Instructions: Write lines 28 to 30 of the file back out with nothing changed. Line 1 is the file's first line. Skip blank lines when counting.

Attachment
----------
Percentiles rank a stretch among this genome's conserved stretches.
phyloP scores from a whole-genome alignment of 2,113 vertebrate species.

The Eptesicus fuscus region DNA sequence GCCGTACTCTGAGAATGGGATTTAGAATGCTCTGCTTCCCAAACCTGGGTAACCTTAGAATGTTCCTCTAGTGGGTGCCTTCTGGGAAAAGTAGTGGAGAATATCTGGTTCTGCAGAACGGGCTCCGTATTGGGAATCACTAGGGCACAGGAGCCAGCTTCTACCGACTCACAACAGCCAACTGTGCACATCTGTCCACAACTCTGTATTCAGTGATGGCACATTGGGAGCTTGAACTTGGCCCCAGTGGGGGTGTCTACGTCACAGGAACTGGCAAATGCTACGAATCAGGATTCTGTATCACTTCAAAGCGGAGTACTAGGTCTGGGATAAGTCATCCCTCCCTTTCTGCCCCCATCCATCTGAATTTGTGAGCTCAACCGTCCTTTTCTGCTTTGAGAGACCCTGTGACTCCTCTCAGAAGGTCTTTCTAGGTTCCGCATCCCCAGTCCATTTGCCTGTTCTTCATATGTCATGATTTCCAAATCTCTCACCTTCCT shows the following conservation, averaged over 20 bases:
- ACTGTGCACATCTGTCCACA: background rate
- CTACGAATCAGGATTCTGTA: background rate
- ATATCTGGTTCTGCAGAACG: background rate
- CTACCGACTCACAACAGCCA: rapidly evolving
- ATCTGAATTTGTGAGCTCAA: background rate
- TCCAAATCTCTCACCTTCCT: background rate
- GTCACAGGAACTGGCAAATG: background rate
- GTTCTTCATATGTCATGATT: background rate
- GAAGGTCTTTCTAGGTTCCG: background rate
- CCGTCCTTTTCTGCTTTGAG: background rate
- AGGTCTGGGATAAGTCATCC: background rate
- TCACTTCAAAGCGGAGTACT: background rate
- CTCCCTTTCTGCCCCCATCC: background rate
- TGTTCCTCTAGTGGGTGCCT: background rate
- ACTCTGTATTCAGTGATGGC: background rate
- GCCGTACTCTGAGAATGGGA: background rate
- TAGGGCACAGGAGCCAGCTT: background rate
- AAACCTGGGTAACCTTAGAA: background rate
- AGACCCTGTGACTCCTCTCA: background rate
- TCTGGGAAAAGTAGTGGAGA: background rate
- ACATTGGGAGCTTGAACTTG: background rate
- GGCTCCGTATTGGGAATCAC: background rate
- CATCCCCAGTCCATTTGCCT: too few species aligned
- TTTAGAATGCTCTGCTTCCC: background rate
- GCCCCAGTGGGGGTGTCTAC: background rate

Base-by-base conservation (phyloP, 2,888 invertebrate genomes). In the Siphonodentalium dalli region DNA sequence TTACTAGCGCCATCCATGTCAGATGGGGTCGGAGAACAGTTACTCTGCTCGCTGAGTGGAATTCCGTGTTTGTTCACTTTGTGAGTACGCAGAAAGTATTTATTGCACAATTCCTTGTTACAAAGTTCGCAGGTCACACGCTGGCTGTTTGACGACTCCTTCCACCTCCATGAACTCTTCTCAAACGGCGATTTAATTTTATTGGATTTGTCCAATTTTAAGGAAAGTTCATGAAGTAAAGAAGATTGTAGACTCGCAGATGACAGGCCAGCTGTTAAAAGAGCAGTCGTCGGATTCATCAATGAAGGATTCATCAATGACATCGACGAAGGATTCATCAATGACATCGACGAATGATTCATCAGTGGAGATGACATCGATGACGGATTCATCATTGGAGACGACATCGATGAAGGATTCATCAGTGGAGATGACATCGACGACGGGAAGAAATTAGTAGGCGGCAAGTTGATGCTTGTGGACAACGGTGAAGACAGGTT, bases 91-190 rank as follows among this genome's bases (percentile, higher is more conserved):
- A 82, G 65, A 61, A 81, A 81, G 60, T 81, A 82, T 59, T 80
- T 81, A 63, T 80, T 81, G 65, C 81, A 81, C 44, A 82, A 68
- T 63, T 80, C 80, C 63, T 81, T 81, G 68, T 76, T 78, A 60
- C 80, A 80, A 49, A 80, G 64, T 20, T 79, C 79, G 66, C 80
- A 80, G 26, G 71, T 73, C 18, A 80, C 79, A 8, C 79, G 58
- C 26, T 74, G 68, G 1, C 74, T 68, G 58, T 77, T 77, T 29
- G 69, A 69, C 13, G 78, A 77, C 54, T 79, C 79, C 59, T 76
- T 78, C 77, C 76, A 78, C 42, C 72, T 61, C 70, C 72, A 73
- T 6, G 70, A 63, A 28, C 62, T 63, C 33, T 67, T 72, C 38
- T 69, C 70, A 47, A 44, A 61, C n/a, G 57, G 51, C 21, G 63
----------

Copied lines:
- GCCCCAGTGGGGGTGTCTAC: background rate

Base-by-base conservation (phyloP, 2,888 invertebrate genomes). In the Siphonodentalium dalli region DNA sequence TTACTAGCGCCATCCATGTCAGATGGGGTCGGAGAACAGTTACTCTGCTCGCTGAGTGGAATTCCGTGTTTGTTCACTTTGTGAGTACGCAGAAAGTATTTATTGCACAATTCCTTGTTACAAAGTTCGCAGGTCACACGCTGGCTGTTTGACGACTCCTTCCACCTCCATGAACTCTTCTCAAACGGCGATTTAATTTTATTGGATTTGTCCAATTTTAAGGAAAGTTCATGAAGTAAAGAAGATTGTAGACTCGCAGATGACAGGCCAGCTGTTAAAAGAGCAGTCGTCGGATTCATCAATGAAGGATTCATCAATGACATCGACGAAGGATTCATCAATGACATCGACGAATGATTCATCAGTGGAGATGACATCGATGACGGATTCATCATTGGAGACGACATCGATGAAGGATTCATCAGTGGAGATGACATCGACGACGGGAAGAAATTAGTAGGCGGCAAGTTGATGCTTGTGGACAACGGTGAAGACAGGTT, bases 91-190 rank as follows among this genome's bases (percentile, higher is more conserved):
- A 82, G 65, A 61, A 81, A 81, G 60, T 81, A 82, T 59, T 80